PRAYER: In Communion With The Irish Saints by Patrick Jones

In Communion With The Irish Saints by Patrick Jones

From Treasures of Irish Christianity, Salvador Ryan and Brenden Leahy, editors

The new edition of the Roman Missal (2011) includes a very full National Calendar and Proper, that is, the prayer texts and, in some cases, the readings that are used at Mass on the saints’ days.  Though the Calendar has been included in the annual Liturgical Calendar since 1999, following approval in October 1998, and the Proper was published in booklet form in 2009, their publication within the new edition of the Missal makes them completely available to all congregations in Ireland.

Revisions of National Calendars following the Universal Norms on the Liturgical Year and the Calendar (1969) tended to reduce the number of observances, leaving most to diocesan or local celebration.  The National Calendar, as revised in 1972, had only five observances: the solemnity of Saint Patrick and the feasts of Saint Brigid, Saint Columba (Colm Cille), All the Saints of Ireland and Saint Columban, with a sixth, Saint Oliver Plunkett, added in 1976.  Previously, diocesan patrons had been included.  However, the further revision approved in 1998 offers a very full Calender, with its one solemnity (Saint Patrick), three feasts (Saint Brigid, Saint Columba, All the Saints of Ireland) and fifty-eight memorials.  In April 2011, three additional memorials were included: Our Lady of Knock, Blessed Columba Marmion, and Blessed John Henry Newman.  Eight of the memorials are classed as obligatory: Saint Ita, Saint Kevin, the Blessed Irish Martyrs, Saint Oliver Plunkett, Our Lady of Knock, Saint Ciaran, Saint Malachy, and Saint Columban.  Diocesan patrons are again included, though mostly as optional memorials.  The revision, however, allows for a greater Irish identity in the Calendar.

A few examples of the prayer texts composed for the Irish saints conveys the richness of our spiritual tradition:

Lord God, it was through the power of your Spirit,
that Saint Ita was tireless in caring for the afflicted
and in guiding the young towards holiness,
and so we pray:
prepare in our hearts, as you prepared in hers,
a home where you will dwell.

The collect for Saint Ita, the first obligatory memorial that we celebrate in the year, on January 15, recalls the saint’s nurturing of the young and her great success in leading many to holiness as well as her kindness to those in need.  The second part of the prayer echoes a ninth-century poem, reflecting Saint Ita’s deep prayer life.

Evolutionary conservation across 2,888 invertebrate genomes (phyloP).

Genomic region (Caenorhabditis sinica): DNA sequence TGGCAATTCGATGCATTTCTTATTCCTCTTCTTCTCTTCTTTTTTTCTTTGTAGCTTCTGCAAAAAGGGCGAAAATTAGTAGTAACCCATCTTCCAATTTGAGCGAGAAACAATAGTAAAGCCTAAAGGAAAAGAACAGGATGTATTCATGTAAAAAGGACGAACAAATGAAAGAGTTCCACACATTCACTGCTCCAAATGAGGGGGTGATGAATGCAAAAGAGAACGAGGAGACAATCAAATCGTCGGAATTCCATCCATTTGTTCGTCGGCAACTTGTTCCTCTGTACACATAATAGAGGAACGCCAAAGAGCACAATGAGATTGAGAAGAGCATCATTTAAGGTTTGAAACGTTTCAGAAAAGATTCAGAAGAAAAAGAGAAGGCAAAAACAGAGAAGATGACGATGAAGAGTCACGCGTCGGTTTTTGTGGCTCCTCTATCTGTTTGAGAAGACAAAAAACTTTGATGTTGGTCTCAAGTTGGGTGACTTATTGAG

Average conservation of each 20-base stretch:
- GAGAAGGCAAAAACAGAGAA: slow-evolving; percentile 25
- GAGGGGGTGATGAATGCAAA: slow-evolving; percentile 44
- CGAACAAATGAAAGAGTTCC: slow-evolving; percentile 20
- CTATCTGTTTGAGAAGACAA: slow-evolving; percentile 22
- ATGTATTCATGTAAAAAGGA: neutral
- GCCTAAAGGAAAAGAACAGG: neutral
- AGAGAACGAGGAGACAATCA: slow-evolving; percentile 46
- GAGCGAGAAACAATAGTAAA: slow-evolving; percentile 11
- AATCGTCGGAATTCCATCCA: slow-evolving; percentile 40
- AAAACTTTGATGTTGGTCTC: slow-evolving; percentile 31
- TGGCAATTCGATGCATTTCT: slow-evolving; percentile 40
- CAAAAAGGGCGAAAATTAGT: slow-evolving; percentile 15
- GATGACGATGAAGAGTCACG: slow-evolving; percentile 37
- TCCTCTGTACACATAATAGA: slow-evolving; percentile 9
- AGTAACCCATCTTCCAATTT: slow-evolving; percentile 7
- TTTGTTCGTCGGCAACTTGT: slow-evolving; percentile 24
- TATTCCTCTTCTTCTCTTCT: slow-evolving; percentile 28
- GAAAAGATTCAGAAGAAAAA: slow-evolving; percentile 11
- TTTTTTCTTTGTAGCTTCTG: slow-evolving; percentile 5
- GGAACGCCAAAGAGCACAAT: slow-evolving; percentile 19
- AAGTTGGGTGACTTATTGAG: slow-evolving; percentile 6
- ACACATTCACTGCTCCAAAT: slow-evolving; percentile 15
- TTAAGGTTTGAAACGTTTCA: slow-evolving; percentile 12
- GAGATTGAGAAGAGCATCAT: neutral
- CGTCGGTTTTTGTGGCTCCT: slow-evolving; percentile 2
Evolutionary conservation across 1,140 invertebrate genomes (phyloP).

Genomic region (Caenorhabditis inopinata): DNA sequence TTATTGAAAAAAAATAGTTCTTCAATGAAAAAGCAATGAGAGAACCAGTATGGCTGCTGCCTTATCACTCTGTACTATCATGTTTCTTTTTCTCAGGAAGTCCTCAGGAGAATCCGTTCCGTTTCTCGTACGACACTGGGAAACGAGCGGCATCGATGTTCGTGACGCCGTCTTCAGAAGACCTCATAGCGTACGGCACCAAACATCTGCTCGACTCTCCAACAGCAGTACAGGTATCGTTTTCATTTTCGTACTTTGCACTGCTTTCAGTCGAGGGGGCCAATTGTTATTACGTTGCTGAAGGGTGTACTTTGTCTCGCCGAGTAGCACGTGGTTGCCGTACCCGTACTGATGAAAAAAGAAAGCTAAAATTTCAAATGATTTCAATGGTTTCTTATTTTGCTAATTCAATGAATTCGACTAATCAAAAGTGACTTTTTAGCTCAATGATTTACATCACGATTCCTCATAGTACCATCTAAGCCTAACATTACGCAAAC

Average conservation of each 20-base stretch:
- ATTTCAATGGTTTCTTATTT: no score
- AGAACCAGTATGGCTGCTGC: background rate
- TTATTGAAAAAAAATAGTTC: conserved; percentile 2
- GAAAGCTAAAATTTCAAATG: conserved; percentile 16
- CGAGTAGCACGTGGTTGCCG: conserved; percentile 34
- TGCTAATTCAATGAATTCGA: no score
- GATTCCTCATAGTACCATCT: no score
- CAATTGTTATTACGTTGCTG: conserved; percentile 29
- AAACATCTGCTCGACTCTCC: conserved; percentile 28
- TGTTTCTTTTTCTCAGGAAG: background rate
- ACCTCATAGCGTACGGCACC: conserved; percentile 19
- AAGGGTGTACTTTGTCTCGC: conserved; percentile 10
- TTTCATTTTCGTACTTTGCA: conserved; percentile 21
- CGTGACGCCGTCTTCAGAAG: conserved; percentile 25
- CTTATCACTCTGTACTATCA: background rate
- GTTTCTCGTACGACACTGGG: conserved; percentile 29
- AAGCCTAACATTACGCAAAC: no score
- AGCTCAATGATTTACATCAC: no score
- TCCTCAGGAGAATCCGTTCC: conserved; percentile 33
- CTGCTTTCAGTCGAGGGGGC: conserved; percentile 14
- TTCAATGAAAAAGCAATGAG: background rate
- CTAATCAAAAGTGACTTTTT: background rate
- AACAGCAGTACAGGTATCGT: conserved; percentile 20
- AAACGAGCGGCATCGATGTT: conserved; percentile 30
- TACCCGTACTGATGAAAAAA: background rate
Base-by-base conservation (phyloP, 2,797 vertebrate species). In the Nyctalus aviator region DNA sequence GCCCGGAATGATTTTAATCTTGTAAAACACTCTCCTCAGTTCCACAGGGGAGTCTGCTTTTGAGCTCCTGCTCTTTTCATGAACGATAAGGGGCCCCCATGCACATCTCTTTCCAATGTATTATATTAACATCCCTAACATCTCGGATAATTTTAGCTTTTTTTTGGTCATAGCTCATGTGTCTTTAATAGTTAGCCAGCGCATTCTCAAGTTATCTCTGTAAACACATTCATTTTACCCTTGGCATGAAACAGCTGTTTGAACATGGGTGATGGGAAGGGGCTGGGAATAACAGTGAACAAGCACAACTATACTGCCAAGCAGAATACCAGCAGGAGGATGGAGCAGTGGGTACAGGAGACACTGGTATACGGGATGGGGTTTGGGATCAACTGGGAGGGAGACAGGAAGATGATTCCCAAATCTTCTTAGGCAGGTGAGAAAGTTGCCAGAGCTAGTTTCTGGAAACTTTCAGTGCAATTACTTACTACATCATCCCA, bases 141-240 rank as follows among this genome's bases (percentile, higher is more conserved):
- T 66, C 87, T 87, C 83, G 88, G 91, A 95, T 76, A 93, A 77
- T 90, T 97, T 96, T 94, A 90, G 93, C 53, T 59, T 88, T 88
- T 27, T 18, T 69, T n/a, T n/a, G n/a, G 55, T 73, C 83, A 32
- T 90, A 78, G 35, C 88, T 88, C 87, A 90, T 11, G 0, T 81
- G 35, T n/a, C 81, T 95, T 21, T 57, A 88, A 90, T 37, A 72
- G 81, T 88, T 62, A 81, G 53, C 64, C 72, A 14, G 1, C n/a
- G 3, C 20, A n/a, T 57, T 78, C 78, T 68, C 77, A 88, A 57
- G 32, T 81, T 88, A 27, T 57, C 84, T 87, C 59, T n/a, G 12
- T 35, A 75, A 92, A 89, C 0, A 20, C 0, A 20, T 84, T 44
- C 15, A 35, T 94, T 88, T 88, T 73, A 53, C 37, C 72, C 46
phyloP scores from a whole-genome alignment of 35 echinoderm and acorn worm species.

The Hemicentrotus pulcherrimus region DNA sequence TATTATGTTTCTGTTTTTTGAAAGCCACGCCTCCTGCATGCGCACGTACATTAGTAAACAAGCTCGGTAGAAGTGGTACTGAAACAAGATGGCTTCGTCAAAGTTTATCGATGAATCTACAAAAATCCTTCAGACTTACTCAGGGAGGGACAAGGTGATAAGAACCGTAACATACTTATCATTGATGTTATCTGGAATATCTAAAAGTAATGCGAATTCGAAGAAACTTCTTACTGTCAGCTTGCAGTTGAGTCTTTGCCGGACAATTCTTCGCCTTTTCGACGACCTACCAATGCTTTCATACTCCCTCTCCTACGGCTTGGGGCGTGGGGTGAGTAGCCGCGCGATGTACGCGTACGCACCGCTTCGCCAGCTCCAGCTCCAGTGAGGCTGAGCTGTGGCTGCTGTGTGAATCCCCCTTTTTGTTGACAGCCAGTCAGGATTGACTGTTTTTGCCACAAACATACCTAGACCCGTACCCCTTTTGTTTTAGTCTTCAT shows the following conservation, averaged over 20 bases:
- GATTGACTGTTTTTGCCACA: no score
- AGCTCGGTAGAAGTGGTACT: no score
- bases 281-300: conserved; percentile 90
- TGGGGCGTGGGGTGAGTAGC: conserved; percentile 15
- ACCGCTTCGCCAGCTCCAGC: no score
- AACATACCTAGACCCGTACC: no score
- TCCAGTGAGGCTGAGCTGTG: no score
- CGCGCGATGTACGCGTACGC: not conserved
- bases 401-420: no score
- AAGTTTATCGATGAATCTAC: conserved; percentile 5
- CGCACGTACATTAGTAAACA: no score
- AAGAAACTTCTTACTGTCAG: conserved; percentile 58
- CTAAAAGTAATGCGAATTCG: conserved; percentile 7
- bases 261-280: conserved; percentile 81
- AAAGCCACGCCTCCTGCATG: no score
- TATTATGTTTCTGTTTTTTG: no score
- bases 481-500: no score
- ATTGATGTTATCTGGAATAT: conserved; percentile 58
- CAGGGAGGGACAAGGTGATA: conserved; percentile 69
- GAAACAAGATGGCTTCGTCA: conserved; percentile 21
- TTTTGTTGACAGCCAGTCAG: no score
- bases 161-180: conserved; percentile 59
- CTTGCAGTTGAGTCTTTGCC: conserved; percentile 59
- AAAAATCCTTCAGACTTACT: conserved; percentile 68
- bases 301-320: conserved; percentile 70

The collect for Our Lady of Knock (August 17) is the newest composition:

O God, who gives hope to your people in a time of distress,
grant that we who keep the memorial
of the Blessed Virgin, Our Lady of Knock
may, through her intercession,
be steadfast in the faith during our Earthly pilgrimage to Heaven,
and so come to eternal glory with all the Angels and the Saints.

The first line, adapted from the Knock novena prayer, notes the sign of hope that the apparition was to the Irish people in a time of distress, but also applies this to our own times.  Pilgrims go to Knock, imploring the intercession of Our Lady, praying that we may be steadfast in the faith.  “With all the Angels and Saints” reminds us of their presence at the apparition.

The National Proper gives us four additional prefaces for Saint Patrick, Saint Brigid, Saint Columba, and All the Saints of Ireland.  The preface highlights the element of thanksgiving to God in the Eucharistic Prayer.  On the fast of Saint Brigid (February 1) it is specified in the following words:

For your wonderful love is seen in Saint Brigid:
you taught her to open her heart and hands to the poor
and to seek the image of your Son in every welcomed guest.

Through her you showed a people
the way of Mary, the Mother of your Son,
in dedicated service and holiness of life.

On this feast you fill our hearts with joy
for you continue to bless the Church
you planted by her labors.

The reference to Mary is included in the Solemn Blessing with Saint Brigid called Mary of the Gael.  The final lines of that blessing are taken from her Vita in the Book of Lismore:

May God fill you with his love,
as you honor Saint Brigid,
whose heart and mind became
a throne of rest for the Holy Spirit.

On the memorial of Saint Kevin (June 3) we ask that our lives, like the life of the saint, may be inspired by the desire for God, since our hearts can only find true rest in God.

In the solitude of Glendalough, O Lord,
you spoke to the heart of Saint Kevin
and taught him to find through prayer
the life that he desired;
by his intercession,
turn our hearts from all that would betray us,
for you alone are our goal and our reward.

Saint Laurence O’Toole was abbot of Glendalough when, in 1162, he was chosen as the first native archbishop of Dublin.  The collect (November 14) reflects the contrast in his life between the retreat of Glendalough and the tensions of the city of Dublin but it also highlights him as a shepherd of the people, a teacher of the clergy and a friend of the poor.  He died on a peace mission at Eu in Normandy in 1180.  All of this is reflected in the Collect as we pray to follow his example of perseverance and, through his intercession, arrive at the peace of God’s kingdom:

God of all holiness, who called Saint Laurence O’Toole from a life of quiet and solitude to be a shepherd of your people, a teacher of the clergy, and friend of the poor; grant, we pray, that we may follow his example of perseverance and through his intercession arrive at the peace of your kingdom.

 

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